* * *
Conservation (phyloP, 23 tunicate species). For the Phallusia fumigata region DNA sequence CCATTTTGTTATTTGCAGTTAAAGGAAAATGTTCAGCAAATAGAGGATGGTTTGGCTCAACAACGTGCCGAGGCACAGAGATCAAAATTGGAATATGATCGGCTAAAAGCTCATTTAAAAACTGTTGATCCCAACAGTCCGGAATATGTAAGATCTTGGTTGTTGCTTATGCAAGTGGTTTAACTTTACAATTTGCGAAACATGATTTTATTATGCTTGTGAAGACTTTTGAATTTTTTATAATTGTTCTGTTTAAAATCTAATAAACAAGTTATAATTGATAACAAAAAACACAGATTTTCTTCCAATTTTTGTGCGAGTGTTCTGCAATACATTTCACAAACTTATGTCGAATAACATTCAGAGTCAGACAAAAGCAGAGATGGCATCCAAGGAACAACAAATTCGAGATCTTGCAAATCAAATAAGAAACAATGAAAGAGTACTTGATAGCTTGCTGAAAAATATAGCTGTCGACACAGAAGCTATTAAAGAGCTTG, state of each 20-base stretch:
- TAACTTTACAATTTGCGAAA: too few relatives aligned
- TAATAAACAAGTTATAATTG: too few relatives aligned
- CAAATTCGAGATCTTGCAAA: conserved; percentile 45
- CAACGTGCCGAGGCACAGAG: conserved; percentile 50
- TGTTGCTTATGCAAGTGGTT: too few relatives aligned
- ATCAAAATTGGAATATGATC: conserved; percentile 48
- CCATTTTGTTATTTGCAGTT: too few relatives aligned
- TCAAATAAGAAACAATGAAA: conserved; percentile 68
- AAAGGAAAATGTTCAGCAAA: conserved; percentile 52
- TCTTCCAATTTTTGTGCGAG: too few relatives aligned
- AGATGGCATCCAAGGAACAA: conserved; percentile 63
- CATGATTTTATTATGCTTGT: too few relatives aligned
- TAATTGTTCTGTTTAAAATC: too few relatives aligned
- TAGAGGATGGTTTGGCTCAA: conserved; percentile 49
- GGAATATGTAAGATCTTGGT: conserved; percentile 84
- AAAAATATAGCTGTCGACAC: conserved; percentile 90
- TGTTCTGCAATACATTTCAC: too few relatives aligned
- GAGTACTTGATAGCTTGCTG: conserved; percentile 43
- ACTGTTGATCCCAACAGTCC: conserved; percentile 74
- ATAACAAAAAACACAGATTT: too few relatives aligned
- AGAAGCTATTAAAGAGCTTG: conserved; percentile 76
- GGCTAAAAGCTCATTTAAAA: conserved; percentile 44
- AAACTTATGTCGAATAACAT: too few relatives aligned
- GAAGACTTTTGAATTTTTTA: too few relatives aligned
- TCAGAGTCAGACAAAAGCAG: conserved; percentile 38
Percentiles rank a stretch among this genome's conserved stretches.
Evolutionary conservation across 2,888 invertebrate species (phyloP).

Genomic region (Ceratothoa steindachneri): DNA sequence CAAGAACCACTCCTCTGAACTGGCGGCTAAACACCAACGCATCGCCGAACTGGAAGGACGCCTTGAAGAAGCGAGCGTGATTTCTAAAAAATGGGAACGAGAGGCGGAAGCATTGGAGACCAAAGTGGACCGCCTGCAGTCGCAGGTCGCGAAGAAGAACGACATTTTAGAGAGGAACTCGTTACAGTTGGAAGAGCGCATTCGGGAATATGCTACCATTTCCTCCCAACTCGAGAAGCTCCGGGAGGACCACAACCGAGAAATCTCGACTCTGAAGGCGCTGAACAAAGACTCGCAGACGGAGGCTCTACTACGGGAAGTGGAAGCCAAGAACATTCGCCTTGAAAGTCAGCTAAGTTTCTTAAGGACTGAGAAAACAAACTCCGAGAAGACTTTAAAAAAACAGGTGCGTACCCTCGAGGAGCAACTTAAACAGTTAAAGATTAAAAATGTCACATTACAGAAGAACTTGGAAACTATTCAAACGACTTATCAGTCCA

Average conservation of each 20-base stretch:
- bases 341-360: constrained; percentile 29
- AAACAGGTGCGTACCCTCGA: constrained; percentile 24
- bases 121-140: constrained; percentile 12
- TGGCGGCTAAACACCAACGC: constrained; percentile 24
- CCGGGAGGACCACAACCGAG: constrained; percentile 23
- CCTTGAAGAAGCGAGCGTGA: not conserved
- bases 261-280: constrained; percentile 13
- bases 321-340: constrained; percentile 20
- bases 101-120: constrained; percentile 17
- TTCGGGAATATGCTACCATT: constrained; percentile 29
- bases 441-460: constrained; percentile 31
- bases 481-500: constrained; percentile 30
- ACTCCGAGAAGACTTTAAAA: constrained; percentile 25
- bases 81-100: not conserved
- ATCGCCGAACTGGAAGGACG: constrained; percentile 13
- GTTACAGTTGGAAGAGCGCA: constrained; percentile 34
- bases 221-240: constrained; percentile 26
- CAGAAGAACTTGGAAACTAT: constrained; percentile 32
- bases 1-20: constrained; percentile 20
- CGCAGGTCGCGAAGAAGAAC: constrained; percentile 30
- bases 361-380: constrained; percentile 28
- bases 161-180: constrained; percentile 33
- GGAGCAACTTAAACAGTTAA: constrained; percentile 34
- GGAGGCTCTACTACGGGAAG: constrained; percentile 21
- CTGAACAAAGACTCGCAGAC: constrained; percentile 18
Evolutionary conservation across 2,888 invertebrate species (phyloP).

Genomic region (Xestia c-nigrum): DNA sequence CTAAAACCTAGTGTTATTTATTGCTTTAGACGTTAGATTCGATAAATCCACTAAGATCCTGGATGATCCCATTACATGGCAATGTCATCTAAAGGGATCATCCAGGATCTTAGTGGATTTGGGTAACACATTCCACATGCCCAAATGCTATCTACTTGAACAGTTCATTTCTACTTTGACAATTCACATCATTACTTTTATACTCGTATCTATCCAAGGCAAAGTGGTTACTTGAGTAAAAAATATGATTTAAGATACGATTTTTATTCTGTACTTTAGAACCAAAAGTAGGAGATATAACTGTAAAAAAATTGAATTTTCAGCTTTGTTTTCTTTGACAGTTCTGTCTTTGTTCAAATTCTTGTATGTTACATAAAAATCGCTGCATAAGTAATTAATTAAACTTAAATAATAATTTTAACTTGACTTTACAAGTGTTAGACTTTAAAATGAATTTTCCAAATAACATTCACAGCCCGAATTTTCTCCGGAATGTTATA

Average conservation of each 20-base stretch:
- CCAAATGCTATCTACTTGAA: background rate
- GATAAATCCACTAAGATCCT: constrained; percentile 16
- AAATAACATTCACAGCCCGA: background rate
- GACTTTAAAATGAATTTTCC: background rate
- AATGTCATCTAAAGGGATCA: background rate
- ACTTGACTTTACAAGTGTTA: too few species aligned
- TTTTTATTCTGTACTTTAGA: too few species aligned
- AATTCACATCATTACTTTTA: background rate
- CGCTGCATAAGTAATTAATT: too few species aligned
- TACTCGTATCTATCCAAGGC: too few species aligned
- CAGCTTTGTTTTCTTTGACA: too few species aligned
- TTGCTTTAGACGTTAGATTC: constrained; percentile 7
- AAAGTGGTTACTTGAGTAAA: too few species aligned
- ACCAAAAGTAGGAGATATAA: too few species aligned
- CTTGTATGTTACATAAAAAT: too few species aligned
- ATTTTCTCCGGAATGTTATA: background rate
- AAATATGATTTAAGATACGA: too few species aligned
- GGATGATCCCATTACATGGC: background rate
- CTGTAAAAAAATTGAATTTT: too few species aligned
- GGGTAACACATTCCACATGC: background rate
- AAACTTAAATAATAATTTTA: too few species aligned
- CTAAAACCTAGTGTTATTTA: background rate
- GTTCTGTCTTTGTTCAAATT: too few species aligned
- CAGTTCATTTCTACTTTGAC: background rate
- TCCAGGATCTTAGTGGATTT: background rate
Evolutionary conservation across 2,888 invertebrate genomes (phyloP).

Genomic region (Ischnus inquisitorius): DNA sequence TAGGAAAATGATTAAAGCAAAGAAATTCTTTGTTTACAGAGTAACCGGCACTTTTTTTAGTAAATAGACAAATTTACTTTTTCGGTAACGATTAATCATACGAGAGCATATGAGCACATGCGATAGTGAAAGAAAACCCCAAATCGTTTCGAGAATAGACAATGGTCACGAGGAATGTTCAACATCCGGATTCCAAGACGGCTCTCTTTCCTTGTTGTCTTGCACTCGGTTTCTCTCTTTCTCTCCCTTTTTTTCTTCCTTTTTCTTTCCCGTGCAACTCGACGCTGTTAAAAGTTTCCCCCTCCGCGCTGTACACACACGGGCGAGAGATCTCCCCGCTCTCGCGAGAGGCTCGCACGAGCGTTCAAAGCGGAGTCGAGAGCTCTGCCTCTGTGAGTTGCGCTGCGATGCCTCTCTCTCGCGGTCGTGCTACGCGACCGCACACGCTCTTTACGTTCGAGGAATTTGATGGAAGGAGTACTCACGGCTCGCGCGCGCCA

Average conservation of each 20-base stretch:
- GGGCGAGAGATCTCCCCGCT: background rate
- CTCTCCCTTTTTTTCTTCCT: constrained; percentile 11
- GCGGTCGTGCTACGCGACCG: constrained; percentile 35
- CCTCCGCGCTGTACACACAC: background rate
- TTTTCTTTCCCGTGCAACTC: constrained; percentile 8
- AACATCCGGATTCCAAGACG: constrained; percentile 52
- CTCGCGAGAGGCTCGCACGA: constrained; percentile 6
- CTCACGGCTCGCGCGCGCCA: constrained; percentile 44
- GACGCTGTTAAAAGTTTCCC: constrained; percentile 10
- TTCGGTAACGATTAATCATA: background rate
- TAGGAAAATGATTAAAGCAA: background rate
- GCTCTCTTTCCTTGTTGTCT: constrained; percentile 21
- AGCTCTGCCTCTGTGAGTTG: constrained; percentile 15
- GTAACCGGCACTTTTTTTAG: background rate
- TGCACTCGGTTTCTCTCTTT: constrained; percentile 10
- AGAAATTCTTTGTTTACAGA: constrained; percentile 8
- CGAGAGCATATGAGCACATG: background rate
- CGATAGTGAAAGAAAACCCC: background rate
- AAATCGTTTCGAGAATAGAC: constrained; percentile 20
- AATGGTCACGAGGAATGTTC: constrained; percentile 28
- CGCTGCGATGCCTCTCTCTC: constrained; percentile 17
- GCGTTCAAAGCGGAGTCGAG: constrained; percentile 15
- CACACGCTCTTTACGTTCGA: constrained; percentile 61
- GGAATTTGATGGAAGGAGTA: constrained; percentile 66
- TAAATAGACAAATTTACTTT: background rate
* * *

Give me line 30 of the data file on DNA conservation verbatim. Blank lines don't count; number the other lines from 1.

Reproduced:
Average conservation of each 20-base stretch: